How are the facts?

Perhaps read the below in conjunction with reading: Top Ten Small Caps.

This is an exert from the AlphaWealth Prime Small & Mid Cap monthly investor letter for August 2019:

Adcock Ingram Holdings (AIP): FY 19 Results & Bidvest-control Optionality

The domestic, ungeared pharmaceutical and healthcare Group, Adcock Ingram, produced a superb set of FY 19 results showing revenue, profits and HEPS all growing c.+11% y/y while the dividend was hiked +16% y/y. The Group’s BEE structure unwound and Bidvest increased its stake in the Group to a controlling one.

Perhaps more importantly, Bidvest has reversed their view to dispose of their investment in the Group and, after taking control, are talking specifically about “maximising shareholder value”. This could mean a range of synergies and partnerships between the two groups but, if Adcock Ingram’s share price remains depressed, it could also simply mean the buying-out of the minorities (at a nice premium) and delisting of the Group.

ADvTech (ADH): H1:19 Results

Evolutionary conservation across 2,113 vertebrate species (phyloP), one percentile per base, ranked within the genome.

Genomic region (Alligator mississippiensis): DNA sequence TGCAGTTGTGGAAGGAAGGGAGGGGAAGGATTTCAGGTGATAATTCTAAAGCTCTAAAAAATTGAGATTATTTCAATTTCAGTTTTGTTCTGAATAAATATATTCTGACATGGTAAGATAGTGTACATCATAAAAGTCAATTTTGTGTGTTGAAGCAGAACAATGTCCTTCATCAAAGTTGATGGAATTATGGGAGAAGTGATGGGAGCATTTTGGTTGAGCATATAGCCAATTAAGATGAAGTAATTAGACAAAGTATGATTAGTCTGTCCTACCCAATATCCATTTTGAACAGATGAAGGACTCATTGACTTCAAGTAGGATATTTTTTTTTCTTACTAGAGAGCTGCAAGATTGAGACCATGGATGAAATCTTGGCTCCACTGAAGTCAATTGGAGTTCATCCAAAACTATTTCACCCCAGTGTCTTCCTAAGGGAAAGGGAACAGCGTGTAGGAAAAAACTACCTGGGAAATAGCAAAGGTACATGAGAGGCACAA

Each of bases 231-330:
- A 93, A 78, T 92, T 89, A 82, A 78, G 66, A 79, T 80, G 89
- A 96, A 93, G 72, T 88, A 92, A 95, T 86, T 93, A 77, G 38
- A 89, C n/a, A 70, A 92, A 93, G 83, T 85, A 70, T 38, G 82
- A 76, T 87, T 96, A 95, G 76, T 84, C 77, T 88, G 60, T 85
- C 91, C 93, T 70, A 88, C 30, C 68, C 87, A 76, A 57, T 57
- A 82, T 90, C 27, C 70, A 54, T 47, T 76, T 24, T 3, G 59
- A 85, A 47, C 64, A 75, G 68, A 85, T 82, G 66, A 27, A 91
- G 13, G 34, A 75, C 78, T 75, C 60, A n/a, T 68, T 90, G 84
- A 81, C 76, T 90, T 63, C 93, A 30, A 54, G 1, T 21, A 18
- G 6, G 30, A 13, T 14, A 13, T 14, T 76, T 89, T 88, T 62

The private schooling and tertiary education group, ADvTech, published fair H1:19 results with revenues growing +15% y/y, HEPS rising +28% y/y and, more importantly, learner and student numbers growing.

While the Group’s (high-end) Schooling segment remains under pressure from emigration, the Group’s Tertiary segment (the largest contributor to its profits) remains a star performer and grew strongly during the period.

Clientele (CLI): FY 19 Results

The niche, low-LSM insurer, Clientele, continued to struggle with policy lapses in a constrained consumer environment. Despite that, a H1:19 -26% y/y slip in Diluted HEPS softened to a H2:19 -9% y/y decline. Interestingly and indicating confidence, the Group increased its dividends by +5% y/y (putting the stock on a Dividend Yield of 7.8%) and continues to generate an attractive Return on Equity of 38% and Recurring Return on Embedded Value of  8.3%.

The Group is investing (at the expense of these short-term earnings) in alternative routes to market (currently performing well) and rolling out a mobile app and a loyalty programme (both gaining nice traction). While these results are disappointing, the initiatives make sense and appear to be working while the Group’s longer-term earnings potential remains well above current levels.

Much like Adcock Ingram/Bidvest above, it is worth noting that Clientele’s controlling shareholder cluster (Hollard & its related parties) have increased their stake in the company during the year.